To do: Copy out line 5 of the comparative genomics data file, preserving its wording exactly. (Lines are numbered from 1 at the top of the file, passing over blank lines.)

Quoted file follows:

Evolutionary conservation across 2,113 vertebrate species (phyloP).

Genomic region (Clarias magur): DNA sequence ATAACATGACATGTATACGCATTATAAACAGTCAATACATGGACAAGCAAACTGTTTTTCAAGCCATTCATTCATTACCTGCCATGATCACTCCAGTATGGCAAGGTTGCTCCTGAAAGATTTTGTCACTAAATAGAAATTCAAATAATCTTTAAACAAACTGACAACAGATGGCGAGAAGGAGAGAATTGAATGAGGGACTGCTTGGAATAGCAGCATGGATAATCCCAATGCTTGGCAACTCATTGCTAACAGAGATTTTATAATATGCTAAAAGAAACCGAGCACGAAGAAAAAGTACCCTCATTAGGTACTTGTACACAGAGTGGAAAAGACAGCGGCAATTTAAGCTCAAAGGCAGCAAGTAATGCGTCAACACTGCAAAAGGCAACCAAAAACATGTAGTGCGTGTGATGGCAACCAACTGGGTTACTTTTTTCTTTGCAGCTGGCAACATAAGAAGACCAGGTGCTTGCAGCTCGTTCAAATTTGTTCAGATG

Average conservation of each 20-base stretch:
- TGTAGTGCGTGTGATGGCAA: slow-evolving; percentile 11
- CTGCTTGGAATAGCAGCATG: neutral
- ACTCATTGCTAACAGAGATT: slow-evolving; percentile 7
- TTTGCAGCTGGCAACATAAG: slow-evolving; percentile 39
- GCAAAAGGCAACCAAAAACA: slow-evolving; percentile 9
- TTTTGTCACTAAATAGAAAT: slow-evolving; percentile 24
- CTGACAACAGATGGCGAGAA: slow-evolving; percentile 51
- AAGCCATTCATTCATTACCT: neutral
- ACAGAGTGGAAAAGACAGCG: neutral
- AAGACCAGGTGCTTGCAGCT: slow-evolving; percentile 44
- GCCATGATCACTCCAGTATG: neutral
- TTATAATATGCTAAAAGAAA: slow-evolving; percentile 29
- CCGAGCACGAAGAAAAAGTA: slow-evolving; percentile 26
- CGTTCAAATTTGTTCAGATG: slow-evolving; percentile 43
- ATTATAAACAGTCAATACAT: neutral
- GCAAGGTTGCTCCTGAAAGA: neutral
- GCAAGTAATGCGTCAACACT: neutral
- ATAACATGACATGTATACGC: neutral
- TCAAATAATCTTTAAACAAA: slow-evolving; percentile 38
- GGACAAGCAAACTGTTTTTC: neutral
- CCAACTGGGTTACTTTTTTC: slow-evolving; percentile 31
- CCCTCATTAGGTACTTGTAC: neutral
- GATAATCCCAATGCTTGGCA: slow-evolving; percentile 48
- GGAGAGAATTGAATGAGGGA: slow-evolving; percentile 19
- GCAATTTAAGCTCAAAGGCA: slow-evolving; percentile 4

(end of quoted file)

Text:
- CTGCTTGGAATAGCAGCATG: neutral